Stay Ahead of the Storm: How to Track Hurricanes

Stay Ahead of the Storm: How to Track Hurricanes

Written by Sophie Robertson, In General, Published On
January 16, 2023
Last modified on March 2nd, 2023

Hurricanes can be destructive and even deadly, so staying informed and up to date on the latest hurricane activity is important. By tracking hurricanes, Public storms you can make sure you have time to prepare yourself and your family if a storm is headed your way. There are several ways to stay informed on the latest hurricane activity.

Key takeaways :

  • Learning, What is Hurricane ?
  • How do we  use a hurricane tracker to stay ahead and protect ourselves
  • A Clear understadnign of types of hurricane trackers acquanted with technologies namely the Satellite Images, Radar Images and the Computer Models and Hurricane Forecasts

What is Hurricane?

Hurricane is a tropical storm rotating storm system characterized by lower pressure, a closed low-level atmospheric circulation, strong winds, and a spiral wave of thunderstorms that produces heavy rainfalls.

To help you prepare in case of a hurricane, here are some of the helpful sites that can really come in handy.

  • Weather Underground – Weather timing and tracking.
  • Storm Central – Very visual and easy to understand.
  • Weather Channel – Real-time radar information and severe weather alerts. This site also provides a storm tracker map with all active tropical cyclones worldwide.

Hurricane Tracker – Hurricane tracker map with real-time hurricanes across the world including Florida, Georgia, South Carolina, North Carolina, and New Jersey. There are also options to track many different types of natural disasters, such as tornado warnings, snow conditions, and earthquakes.

How do we use a hurricane tracker to stay ahead and protect ourselves?

At the University of Florida, it’s very important to have realistic expectations of Hurricane Irma. Here are some key points we want you to know:
– Hurricane Irma was the most powerful hurricane ever recorded in the Atlantic. Nothing happens within the eye of the storm, so don’t be alarmed if there is a lot of activity outside of it. Sometimes it may be difficult to see what is happening outside because of all the wind and rain that can be seen within the eye of the storm.
– Miami and Key West will have “life-threatening” conditions (hurricane-force winds, tropical-storm-force winds, or both) if this occurs. There will potentially be a lot of flooding along coastal areas but people should continue with normal routines.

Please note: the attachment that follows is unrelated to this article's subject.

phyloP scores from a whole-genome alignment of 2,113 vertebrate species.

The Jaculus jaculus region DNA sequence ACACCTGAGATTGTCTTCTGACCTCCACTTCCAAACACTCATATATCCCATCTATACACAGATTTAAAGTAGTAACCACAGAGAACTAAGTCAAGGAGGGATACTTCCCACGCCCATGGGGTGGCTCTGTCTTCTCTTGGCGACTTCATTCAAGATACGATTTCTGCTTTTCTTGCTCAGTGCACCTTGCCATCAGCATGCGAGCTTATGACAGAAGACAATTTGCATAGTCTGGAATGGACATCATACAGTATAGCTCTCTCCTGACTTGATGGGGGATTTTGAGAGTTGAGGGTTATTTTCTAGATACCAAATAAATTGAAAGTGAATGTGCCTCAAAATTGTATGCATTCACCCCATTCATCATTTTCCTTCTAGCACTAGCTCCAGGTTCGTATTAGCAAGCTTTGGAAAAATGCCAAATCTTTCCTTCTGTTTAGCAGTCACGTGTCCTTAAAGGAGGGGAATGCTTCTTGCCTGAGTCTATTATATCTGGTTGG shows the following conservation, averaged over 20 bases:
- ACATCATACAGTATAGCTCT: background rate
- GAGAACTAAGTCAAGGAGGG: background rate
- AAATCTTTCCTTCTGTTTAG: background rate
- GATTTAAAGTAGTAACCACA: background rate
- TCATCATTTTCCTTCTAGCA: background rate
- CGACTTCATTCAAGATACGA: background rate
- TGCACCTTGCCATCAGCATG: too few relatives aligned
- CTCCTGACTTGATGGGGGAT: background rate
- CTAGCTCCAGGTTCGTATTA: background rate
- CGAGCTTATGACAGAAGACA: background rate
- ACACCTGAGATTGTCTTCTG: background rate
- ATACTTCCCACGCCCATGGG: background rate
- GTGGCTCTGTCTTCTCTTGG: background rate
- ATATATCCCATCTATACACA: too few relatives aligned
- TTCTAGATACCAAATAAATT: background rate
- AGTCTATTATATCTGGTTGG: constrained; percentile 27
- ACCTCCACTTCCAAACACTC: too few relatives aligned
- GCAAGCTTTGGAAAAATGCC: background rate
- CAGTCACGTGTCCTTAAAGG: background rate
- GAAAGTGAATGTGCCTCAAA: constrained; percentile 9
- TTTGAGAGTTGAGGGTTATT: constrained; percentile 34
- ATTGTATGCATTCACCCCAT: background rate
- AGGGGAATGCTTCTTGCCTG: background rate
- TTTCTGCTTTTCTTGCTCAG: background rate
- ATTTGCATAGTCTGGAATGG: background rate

Types of hurricane trackers :

Do you know the difference between a ridge-following, upper-level trough, and a cold front? If not, you might want to read on! The three hurricane trackers are all different in their own ways. There are advantages and disadvantages for each of these tracking systems that we will be exploring in this article.

The difference is in what’s known as “wind speed potential”, or the amount of energy that can contribute to the total wind speeds generated by an existing tropical cyclone.

Ridge-following hurricane trackers

Ridge-following hurricane trackers are the most common type of hurricane tracker. The reason for this is that there is a large area of low pressure that exists at the center of the Atlantic tropical cyclones and this low pressure is a perfect area for upper-level troughs to get stuck, therefore creating ridge-following hurricane trackers. When this happens, they tend to stay in the same area for several days and even weeks. This leads to elongated tropical cyclone paths and less targetable areas. The radar images that show up on weather maps as a ridge-following tracker tend to be linear but not very well defined. air, or a ridge, that allows for higher wind speeds and thus more energy for the tropical cyclone to feed off of. While the wind speeds are relatively higher in this type of tracking system, it also comes with drawbacks.

Computer Models and Hurricane Forecasts

As with any scientist, forecasters must be able to predict where a tropical cyclone might go. With no winds aloft, there are fewer chances for tropical cyclones to get their energy from and so the forecasters have a hard time measuring the wind speed and intensity of these systems. The only reliable way for forecasters to measure wind speed is if there is a surface-based hurricane tracker (such as those discussed earlier in this article) or a radar system that picks up outflow from hurricanes as they cross over land.


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